Well, Ireland’s series of warm-up games has been completed, and unfortunately, it didn’t end on a high. The final game against England was probably the worst of the four. At least in the 2 games against France, Ireland had moments when they dominated the opposition and looked threatening. Not here, unfortunately. At no time in the match did Ireland ever look like breaking the English line, and most of the time Ireland had the ball, which wasn’t that often, it was used un-imaginatively. While England weren’t that much better, they still deserved the 19-9 win, and seemed to cancel out Ireland’s great performance against England earlier in the season.

While, Rob Kearney had cut lines through the opposition at full back, in his 2 games, Geordan Murphy showed none of that flair (in fact the only really good thing Murphy did during the whole game was a superb, try-saving tackle on England centre Tuilagi). Murphy used to be an exciting, inventive runner. But those days seem long gone. Tommy Bowe, playing his first game of the series was invisible. Kearney, again, in his first game back after a long lay-off had seemed itching for work. But Bowe hardly featured at all. Earls played probably his worst game in the Irish jersey. On this performance I’m almost sorry Fitzgerald didn’t get his place in the squad. He seemed completely out of his depth. Tuilagi ran through him like he was nothing, to score England’s first try. D’Arcy was another player who hardly featured, and Trimble, after been such a threatening force in his previous games, looked spent and devoid of inspiration. O’Gara did well to keep us in the game, with 3 penalties. But his work apart from that was inconsequential. Reddan was ok, but was working behind a defeated pack.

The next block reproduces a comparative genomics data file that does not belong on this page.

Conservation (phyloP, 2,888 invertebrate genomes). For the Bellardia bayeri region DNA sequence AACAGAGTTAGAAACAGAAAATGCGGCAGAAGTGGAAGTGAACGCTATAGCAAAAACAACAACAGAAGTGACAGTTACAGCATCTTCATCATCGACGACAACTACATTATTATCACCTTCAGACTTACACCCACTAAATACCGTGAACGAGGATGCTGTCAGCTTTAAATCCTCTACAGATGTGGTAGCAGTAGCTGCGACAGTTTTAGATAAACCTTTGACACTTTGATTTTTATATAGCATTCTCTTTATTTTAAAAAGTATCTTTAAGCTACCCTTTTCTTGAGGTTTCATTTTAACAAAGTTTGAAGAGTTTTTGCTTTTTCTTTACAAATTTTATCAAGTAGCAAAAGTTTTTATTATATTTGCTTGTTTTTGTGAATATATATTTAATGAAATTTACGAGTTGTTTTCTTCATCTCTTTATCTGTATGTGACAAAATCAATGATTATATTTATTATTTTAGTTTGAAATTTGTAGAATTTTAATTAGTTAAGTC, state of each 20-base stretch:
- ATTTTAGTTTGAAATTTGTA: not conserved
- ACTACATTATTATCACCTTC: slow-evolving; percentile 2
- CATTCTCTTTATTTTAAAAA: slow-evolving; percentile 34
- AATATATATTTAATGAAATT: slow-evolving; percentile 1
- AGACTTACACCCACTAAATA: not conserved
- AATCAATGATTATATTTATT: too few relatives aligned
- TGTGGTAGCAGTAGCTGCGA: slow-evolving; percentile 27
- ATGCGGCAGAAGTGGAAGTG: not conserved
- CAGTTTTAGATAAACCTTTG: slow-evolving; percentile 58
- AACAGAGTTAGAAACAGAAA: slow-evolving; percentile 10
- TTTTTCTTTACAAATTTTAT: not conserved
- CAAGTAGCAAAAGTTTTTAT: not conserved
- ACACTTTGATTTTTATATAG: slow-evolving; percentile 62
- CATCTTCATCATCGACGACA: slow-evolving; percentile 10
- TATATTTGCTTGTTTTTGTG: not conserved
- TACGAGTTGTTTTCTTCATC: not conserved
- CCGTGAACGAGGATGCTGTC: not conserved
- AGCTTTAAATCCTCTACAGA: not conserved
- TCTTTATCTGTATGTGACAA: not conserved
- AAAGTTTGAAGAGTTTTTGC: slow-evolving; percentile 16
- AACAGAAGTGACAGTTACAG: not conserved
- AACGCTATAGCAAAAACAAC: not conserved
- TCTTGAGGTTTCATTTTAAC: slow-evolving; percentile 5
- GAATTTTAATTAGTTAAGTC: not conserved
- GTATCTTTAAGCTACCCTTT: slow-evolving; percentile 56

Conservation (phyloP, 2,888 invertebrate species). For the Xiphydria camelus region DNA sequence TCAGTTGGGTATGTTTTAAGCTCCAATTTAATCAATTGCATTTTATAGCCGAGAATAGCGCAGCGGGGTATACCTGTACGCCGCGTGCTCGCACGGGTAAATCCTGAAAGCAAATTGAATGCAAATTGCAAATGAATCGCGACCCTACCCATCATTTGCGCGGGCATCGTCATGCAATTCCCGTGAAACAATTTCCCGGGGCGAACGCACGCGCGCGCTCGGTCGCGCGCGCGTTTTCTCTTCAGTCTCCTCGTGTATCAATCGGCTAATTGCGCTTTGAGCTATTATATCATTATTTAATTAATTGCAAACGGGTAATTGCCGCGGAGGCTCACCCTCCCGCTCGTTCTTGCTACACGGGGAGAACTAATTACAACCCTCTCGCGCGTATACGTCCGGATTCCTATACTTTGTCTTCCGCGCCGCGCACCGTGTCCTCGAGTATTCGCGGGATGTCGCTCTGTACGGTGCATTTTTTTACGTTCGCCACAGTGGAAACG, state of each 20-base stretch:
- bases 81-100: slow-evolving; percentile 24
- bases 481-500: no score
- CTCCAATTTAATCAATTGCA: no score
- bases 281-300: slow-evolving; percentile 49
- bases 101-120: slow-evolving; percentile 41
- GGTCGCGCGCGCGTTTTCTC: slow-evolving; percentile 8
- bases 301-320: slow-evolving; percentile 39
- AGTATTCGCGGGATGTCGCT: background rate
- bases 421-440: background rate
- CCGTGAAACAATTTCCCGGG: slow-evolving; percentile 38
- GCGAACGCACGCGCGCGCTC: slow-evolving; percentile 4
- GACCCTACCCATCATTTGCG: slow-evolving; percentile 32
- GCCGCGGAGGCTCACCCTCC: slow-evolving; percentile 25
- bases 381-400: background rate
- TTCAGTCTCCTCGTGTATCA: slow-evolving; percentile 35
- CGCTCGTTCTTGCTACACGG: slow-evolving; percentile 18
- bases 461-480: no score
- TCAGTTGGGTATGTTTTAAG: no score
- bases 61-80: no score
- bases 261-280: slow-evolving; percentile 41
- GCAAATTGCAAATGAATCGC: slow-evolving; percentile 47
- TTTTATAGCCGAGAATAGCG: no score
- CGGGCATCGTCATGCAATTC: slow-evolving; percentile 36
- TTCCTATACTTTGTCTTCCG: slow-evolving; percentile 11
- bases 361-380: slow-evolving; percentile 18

Paul O’Connell was the captain for the day, but showed none of his great leadership qualities. He obviously has experience, having captained Munster so successfully, and a Lions team (no greater achievement in these isles). But not once did I see him attacking the English players, or geeing up his own team (others might have done; he got pretty good reviews in both Irish and Sunday Times, but I didn’t see anything from him). There were long periods in the match where I forgot O’Callaghan was even playing, such was his effect on the game. Heaslip, after been one of our very best, world-class, hardly featured either. The pack, as a whole, were constantly on the back foot, and both scrum and line-out were poor. None of the players shone out, and most hardly featured at all. A very poor performance when you consider that these players are some of our best, and are playing for a chance to represent Ireland in the big games in the World Cup. The poor team performance was probably highlighted by the fact that, even with a deficit of 10 points and the clock ticking down towards the end of the game, there was still no urgency in the Irish play. As the commentators pointed out, it looked like Ireland were defending a 10-point lead, rather than chasing it. This was in stark contrast to the French game last week, when we finally turned it up a notch in the last few minutes and scored some consolation tries.

The most troubling aspect of the loss was that England hardly played that well, either. If we had lost to a superior team fine, but England were not world-beaters on the day. They probably would have struggled to defeat any of the big countries on their performance. In fact, none of the teams we’ve faced in this series have looked particularly threatening. Even France didn’t seem overly capable of scoring an upset against one of the big guns judging by their performances against us. They even stopped playing in the last few minutes of the game last week, letting us in.